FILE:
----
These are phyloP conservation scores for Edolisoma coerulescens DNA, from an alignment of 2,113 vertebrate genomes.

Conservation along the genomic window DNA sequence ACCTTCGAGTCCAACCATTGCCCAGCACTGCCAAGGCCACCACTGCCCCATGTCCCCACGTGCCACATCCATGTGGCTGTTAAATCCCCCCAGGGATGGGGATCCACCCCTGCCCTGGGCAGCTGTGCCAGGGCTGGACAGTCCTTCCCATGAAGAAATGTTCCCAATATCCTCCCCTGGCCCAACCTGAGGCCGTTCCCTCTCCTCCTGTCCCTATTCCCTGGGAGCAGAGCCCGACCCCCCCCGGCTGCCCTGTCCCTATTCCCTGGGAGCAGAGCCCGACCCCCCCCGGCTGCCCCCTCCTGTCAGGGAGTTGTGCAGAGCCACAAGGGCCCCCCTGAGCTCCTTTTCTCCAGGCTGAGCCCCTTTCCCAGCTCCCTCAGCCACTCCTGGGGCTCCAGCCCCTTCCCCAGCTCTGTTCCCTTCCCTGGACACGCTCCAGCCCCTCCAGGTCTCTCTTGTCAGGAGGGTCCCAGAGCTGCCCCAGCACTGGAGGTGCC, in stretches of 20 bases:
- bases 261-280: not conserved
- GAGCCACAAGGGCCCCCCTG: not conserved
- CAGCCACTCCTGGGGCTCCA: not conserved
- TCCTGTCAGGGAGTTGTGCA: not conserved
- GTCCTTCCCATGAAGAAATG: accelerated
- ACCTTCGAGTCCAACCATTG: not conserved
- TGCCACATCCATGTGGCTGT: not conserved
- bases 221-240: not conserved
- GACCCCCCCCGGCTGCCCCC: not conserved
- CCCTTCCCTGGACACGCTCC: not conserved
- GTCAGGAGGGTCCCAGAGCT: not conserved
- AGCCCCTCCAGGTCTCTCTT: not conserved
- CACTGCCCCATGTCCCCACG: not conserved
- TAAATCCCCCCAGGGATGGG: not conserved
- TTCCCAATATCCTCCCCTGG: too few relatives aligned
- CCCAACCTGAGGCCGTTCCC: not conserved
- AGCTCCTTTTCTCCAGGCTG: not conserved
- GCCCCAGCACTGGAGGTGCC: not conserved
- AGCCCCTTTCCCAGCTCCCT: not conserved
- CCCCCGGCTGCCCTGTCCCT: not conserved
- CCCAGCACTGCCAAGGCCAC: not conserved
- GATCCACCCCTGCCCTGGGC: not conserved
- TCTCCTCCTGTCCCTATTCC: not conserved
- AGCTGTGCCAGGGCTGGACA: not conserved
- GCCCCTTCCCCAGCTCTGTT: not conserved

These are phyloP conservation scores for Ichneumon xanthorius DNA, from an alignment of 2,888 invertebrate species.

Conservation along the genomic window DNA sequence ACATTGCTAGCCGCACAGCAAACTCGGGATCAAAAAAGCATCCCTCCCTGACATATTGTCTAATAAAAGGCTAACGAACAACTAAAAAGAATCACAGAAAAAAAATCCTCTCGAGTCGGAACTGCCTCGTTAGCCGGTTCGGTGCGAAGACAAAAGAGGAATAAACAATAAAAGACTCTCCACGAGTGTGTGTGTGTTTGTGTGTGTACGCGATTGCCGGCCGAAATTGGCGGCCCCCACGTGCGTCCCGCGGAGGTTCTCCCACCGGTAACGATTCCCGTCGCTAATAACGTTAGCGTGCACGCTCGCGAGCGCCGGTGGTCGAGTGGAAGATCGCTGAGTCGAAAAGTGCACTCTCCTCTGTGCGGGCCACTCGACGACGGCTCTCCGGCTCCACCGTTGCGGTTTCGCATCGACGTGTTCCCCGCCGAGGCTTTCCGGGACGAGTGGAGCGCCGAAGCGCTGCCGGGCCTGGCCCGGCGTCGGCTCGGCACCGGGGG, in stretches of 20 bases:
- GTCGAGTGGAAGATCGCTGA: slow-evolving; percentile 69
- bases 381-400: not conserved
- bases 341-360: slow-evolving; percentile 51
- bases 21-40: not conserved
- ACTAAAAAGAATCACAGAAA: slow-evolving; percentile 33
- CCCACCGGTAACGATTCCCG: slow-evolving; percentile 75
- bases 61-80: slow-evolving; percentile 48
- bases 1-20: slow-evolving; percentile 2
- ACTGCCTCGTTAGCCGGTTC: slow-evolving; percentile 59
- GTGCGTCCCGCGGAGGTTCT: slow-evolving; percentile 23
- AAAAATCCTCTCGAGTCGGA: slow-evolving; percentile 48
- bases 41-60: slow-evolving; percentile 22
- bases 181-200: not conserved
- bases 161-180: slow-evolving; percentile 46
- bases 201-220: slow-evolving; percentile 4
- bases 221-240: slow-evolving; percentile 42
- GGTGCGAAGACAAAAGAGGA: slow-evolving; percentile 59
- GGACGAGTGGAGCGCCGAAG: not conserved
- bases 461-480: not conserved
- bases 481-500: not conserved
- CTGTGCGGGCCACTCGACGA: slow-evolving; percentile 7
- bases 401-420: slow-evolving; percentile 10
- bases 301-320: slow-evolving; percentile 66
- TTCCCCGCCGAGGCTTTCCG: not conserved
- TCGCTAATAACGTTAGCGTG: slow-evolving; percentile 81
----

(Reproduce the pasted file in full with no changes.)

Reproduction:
These are phyloP conservation scores for Edolisoma coerulescens DNA, from an alignment of 2,113 vertebrate genomes.

Conservation along the genomic window DNA sequence ACCTTCGAGTCCAACCATTGCCCAGCACTGCCAAGGCCACCACTGCCCCATGTCCCCACGTGCCACATCCATGTGGCTGTTAAATCCCCCCAGGGATGGGGATCCACCCCTGCCCTGGGCAGCTGTGCCAGGGCTGGACAGTCCTTCCCATGAAGAAATGTTCCCAATATCCTCCCCTGGCCCAACCTGAGGCCGTTCCCTCTCCTCCTGTCCCTATTCCCTGGGAGCAGAGCCCGACCCCCCCCGGCTGCCCTGTCCCTATTCCCTGGGAGCAGAGCCCGACCCCCCCCGGCTGCCCCCTCCTGTCAGGGAGTTGTGCAGAGCCACAAGGGCCCCCCTGAGCTCCTTTTCTCCAGGCTGAGCCCCTTTCCCAGCTCCCTCAGCCACTCCTGGGGCTCCAGCCCCTTCCCCAGCTCTGTTCCCTTCCCTGGACACGCTCCAGCCCCTCCAGGTCTCTCTTGTCAGGAGGGTCCCAGAGCTGCCCCAGCACTGGAGGTGCC, in stretches of 20 bases:
- bases 261-280: not conserved
- GAGCCACAAGGGCCCCCCTG: not conserved
- CAGCCACTCCTGGGGCTCCA: not conserved
- TCCTGTCAGGGAGTTGTGCA: not conserved
- GTCCTTCCCATGAAGAAATG: accelerated
- ACCTTCGAGTCCAACCATTG: not conserved
- TGCCACATCCATGTGGCTGT: not conserved
- bases 221-240: not conserved
- GACCCCCCCCGGCTGCCCCC: not conserved
- CCCTTCCCTGGACACGCTCC: not conserved
- GTCAGGAGGGTCCCAGAGCT: not conserved
- AGCCCCTCCAGGTCTCTCTT: not conserved
- CACTGCCCCATGTCCCCACG: not conserved
- TAAATCCCCCCAGGGATGGG: not conserved
- TTCCCAATATCCTCCCCTGG: too few relatives aligned
- CCCAACCTGAGGCCGTTCCC: not conserved
- AGCTCCTTTTCTCCAGGCTG: not conserved
- GCCCCAGCACTGGAGGTGCC: not conserved
- AGCCCCTTTCCCAGCTCCCT: not conserved
- CCCCCGGCTGCCCTGTCCCT: not conserved
- CCCAGCACTGCCAAGGCCAC: not conserved
- GATCCACCCCTGCCCTGGGC: not conserved
- TCTCCTCCTGTCCCTATTCC: not conserved
- AGCTGTGCCAGGGCTGGACA: not conserved
- GCCCCTTCCCCAGCTCTGTT: not conserved

These are phyloP conservation scores for Ichneumon xanthorius DNA, from an alignment of 2,888 invertebrate species.

Conservation along the genomic window DNA sequence ACATTGCTAGCCGCACAGCAAACTCGGGATCAAAAAAGCATCCCTCCCTGACATATTGTCTAATAAAAGGCTAACGAACAACTAAAAAGAATCACAGAAAAAAAATCCTCTCGAGTCGGAACTGCCTCGTTAGCCGGTTCGGTGCGAAGACAAAAGAGGAATAAACAATAAAAGACTCTCCACGAGTGTGTGTGTGTTTGTGTGTGTACGCGATTGCCGGCCGAAATTGGCGGCCCCCACGTGCGTCCCGCGGAGGTTCTCCCACCGGTAACGATTCCCGTCGCTAATAACGTTAGCGTGCACGCTCGCGAGCGCCGGTGGTCGAGTGGAAGATCGCTGAGTCGAAAAGTGCACTCTCCTCTGTGCGGGCCACTCGACGACGGCTCTCCGGCTCCACCGTTGCGGTTTCGCATCGACGTGTTCCCCGCCGAGGCTTTCCGGGACGAGTGGAGCGCCGAAGCGCTGCCGGGCCTGGCCCGGCGTCGGCTCGGCACCGGGGG, in stretches of 20 bases:
- GTCGAGTGGAAGATCGCTGA: slow-evolving; percentile 69
- bases 381-400: not conserved
- bases 341-360: slow-evolving; percentile 51
- bases 21-40: not conserved
- ACTAAAAAGAATCACAGAAA: slow-evolving; percentile 33
- CCCACCGGTAACGATTCCCG: slow-evolving; percentile 75
- bases 61-80: slow-evolving; percentile 48
- bases 1-20: slow-evolving; percentile 2
- ACTGCCTCGTTAGCCGGTTC: slow-evolving; percentile 59
- GTGCGTCCCGCGGAGGTTCT: slow-evolving; percentile 23
- AAAAATCCTCTCGAGTCGGA: slow-evolving; percentile 48
- bases 41-60: slow-evolving; percentile 22
- bases 181-200: not conserved
- bases 161-180: slow-evolving; percentile 46
- bases 201-220: slow-evolving; percentile 4
- bases 221-240: slow-evolving; percentile 42
- GGTGCGAAGACAAAAGAGGA: slow-evolving; percentile 59
- GGACGAGTGGAGCGCCGAAG: not conserved
- bases 461-480: not conserved
- bases 481-500: not conserved
- CTGTGCGGGCCACTCGACGA: slow-evolving; percentile 7
- bases 401-420: slow-evolving; percentile 10
- bases 301-320: slow-evolving; percentile 66
- TTCCCCGCCGAGGCTTTCCG: not conserved
- TCGCTAATAACGTTAGCGTG: slow-evolving; percentile 81